Understanding the Social Impact Bond

This blog post was researched and written by Michael Pelts, a summer intern at the Gateway Center for Giving and student at New York University.

What is a Social Impact Bond?

The Social Impact Bond, or ‘SIB’, is one of the many types of innovative investing for social benefit. Other innovative investment strategies include:

  • Socially Responsible Investing (SRI): investors only buy the stock of companies that share their values (ie, environmentally friendly, consumer friendly etc.).
  • Impact Investing: investing in companies that are looking to create both social benefit and financial gain.
  • Pay-For-Success: government enters into contract with a nonprofit service provider and promises to pay the nonprofit if they achieve a specific outcome within a set amount of time.
  • Program Related Investing: foundations invest, through loans, loan guarantees or lines of credit, in charitable work or projects. The investments count towards a foundation’s 5% payout requirement.
  • Mission Related Investing: foundations invest in social enterprises that share or match the mission of the foundation. It is structured much more like a financial investment than Program Related Investing. There are no legal requirements to qualify an MRI and they don’t count to a foundation’s payout requirement.

A SIB is both a form of pay-for-success and impact investing. However, unlike most forms of impact investing, the SIB does not involve investing in a for-profit company. Rather, the SIB is a way for the private sector to seek financial gain through the funding of a nonprofit service provider, and is a way for the social sector to shift the risk of funding innovative, often prevention-based programs to the for-profit sector, and away from the government.

Employing prevention programs makes sense for a government because solving an issue before it happens is more effective and less expensive than indefinitely treating the symptoms of the problem. However, governments are disinclined to use taxpayer money on expensive prevention programs that may or may not work. In response, they have started to use pay-for-success models, where they give a nonprofit service provider a contract that promises to pay them if they succeed in some measure outlined in that contract. However, some nonprofits cannot get their programs off the ground without upfront capital.

In response to this challenge, a London-based organization called Social Finance created the social impact bond, in order to both protect the taxpayer from the risk of a prevention program and provide working capital to nonprofits.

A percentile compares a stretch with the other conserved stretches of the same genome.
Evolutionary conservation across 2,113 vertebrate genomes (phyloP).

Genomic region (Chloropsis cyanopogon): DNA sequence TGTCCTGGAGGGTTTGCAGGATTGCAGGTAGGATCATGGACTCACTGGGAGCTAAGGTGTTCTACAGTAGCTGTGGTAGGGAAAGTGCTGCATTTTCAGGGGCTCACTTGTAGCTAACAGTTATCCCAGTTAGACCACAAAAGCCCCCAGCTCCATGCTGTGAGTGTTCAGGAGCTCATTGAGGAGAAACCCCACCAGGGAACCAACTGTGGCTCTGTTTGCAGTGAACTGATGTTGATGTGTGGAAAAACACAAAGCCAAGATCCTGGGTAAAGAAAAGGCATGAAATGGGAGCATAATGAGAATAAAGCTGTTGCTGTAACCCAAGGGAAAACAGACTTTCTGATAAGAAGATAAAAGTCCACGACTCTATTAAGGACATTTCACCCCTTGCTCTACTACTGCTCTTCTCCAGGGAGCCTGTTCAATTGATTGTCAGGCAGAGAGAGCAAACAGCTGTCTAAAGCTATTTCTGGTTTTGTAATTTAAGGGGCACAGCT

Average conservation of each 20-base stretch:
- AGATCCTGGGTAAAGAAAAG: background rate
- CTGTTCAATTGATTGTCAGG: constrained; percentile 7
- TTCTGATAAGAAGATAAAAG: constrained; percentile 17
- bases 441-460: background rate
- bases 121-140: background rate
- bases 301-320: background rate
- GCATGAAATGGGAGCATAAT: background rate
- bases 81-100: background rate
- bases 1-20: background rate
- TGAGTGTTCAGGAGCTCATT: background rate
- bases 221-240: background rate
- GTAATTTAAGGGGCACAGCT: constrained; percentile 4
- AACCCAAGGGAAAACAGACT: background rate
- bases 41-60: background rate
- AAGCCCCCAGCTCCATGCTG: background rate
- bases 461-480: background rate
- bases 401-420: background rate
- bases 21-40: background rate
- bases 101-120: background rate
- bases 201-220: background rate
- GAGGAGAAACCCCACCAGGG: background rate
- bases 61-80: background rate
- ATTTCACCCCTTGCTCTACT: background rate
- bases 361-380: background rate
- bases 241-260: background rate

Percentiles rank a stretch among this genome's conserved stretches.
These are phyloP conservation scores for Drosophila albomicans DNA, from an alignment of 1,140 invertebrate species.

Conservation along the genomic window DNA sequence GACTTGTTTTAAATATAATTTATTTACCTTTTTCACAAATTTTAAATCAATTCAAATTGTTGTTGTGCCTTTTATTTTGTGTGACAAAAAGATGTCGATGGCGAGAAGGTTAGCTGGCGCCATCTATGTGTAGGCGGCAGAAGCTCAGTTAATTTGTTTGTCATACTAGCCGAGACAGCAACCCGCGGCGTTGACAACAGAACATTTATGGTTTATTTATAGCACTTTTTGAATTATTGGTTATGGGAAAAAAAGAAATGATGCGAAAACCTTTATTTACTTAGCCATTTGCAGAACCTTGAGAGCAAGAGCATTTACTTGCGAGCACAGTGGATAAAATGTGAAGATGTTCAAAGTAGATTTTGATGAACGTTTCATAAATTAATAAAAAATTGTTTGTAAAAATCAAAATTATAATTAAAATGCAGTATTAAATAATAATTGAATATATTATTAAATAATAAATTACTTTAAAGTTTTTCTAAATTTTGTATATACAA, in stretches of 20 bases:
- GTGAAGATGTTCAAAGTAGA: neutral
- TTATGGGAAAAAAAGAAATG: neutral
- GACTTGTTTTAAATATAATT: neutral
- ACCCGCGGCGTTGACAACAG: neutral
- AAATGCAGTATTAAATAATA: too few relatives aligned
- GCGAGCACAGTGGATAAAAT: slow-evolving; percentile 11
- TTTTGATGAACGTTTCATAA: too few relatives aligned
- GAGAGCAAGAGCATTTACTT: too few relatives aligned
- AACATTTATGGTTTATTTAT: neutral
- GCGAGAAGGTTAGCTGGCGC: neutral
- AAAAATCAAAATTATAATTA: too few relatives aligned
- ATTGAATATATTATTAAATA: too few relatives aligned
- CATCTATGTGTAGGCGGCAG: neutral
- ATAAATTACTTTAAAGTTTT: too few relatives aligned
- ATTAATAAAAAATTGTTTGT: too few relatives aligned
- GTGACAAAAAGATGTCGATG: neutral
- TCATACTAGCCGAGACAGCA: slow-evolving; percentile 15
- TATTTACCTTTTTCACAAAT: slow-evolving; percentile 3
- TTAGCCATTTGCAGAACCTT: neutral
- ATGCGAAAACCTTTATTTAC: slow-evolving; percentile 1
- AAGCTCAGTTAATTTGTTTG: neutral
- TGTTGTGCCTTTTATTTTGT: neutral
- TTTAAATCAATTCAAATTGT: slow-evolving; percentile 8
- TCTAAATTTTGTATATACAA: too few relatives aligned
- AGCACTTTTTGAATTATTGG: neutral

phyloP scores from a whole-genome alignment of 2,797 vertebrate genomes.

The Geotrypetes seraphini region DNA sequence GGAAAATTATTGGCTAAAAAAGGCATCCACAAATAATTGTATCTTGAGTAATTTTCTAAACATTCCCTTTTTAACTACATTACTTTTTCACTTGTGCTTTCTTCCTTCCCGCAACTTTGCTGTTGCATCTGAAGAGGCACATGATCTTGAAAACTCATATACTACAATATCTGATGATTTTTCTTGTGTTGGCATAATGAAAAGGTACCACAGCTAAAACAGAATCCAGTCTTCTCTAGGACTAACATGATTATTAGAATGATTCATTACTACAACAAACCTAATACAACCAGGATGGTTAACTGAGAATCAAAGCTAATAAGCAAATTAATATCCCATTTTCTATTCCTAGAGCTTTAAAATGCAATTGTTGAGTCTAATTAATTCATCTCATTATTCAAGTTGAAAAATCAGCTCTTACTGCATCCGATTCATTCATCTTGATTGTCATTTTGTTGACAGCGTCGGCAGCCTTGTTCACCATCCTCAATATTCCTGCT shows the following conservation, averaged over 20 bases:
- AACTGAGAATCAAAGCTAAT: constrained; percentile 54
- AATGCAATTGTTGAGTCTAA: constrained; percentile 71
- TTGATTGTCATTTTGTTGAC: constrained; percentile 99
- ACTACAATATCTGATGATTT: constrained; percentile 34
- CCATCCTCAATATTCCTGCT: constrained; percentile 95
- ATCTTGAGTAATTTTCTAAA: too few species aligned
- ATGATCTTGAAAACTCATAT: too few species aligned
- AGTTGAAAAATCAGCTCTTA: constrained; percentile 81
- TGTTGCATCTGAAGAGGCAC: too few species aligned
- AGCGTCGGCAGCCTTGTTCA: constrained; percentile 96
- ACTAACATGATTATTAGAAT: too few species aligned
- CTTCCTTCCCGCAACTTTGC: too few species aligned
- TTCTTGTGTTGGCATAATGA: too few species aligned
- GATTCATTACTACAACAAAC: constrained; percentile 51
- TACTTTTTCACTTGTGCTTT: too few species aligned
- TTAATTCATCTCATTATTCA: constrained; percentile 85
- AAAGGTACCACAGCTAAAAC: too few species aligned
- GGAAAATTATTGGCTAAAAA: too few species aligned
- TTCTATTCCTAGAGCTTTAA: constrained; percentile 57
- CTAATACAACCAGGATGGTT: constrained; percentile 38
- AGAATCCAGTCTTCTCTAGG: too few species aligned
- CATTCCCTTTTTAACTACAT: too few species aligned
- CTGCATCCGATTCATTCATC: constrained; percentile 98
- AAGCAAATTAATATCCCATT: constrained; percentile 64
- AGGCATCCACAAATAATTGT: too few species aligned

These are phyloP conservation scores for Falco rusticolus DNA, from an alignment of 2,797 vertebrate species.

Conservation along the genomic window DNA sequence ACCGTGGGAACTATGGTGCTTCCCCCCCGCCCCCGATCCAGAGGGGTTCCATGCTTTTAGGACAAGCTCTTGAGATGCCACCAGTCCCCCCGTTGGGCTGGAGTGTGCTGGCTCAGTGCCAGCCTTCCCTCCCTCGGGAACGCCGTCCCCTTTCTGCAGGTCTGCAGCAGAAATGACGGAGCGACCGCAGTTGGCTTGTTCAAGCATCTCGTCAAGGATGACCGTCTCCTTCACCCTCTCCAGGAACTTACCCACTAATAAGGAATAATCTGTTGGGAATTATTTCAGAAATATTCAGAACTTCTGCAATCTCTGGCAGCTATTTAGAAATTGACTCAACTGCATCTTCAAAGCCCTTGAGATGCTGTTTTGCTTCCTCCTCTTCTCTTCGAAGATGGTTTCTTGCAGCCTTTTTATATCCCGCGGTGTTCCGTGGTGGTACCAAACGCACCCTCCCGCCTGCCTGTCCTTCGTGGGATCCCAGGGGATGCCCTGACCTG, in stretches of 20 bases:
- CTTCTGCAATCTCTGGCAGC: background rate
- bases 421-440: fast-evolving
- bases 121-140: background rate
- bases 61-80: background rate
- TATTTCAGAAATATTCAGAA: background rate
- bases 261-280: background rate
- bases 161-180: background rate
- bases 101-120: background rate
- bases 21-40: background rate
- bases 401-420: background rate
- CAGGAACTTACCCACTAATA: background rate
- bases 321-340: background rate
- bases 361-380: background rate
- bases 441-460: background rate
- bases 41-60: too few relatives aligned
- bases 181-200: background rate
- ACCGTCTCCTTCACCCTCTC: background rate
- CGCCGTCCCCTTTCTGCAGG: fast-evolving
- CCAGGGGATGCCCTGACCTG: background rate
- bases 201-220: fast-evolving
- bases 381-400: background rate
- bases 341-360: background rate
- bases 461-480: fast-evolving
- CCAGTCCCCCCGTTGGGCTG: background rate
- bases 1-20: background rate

How SIBs Work

In a SIB, an intermediary receives a contract from the government to make some kind of social impact, or outcome; social outcomes that prevent later government costs tend to be most attractive for SIBs (e.g. a reduction in the re-incarceration rates at a prison).

To achieve this social impact, the intermediary identifies nonprofit service providers with proven results in that field. At the same time, the intermediary identifies investors to provide the upfront capital needed by the nonprofits to fund the programming.

After the programming has been implemented, and if the nonprofits are successful in achieving the measurable outcomes outlined in the contract, the government will pay the intermediary, who (after taking a portion of the money for their services) will then redistribute the funds to the initial investors. The investors are paid based on the total social value, including the amount of money the government will have saved by not providing services for the prevented issue down the road.

 Image

This graphic taken from Social Impact Architects that was adapted from Social Finance US

Benefits and Issues

The benefits of SIBs include:

  • There is no risk to government and tax payers
  • Nonprofits receive upfront, stable funding
  • Investors potentially receive financial gains and create social benefit
  • SIBs provide funding for innovative prevention programs

The potential issues of SIBs include:

  • SIBs are largely untested
  • SIBs bring together partners that do not usually work together
  • SIBs are more expensive than other pay-for-success programs

The Future of SIBs

Including the Peterborough Bond (the initial SIB made by Social Finance), there are currently 13 SIBs in the United Kingdom, one in the United States and one in Australia. Preliminary results have been positive, but non-conclusive from the Peterborough SIB. President Obama’s fiscal year 2014 budget proposal has allocated $500m to Pay-For-Success programs of which $300m is supposed to go directly to SIBs. Many jurisdictions are interested in the idea. The mechanism will be thoroughly tested in the coming years.

Resources include:

“An Overview of Social Impact Bonds in the United States” from Social Impact Architects

“Socially Responsible Investing: What You Need To Know” from Michael Chamberlain in Forbes

“Global Impact Investing Network: Impact Investing” from the Global Impact Investing Network

“Glossary of Terms – Contact Fund, LLC” from Contact Fund LLC

A telephone interview with Jane Hughes of Social Finance on July 24, 2013

“Impact Investing” from the Rockefeller Foundation

“The Evolution of Microfinance” from Rob Kreiger on PBS Frontline

“Unscrambling ‘MRIs’ and ‘PRIs’” from David Levitt in the Philanthropy Journal

“SIBs” from Ashley Pettus in Harvard Magazine

“The Promise of SIBs” from Tina Rosenburg in the NYTimes Opinionator

“SIBs: White House Budget Drives Pay for Success and SIBs Forward” from Sonal Shah and Kristina Costa at the Center for American Progress

The City of New York website SIB presentation

“Pay for Success – Frequently Asked Questions Third Sector Capital Partners” from Third Sector Capital Partners

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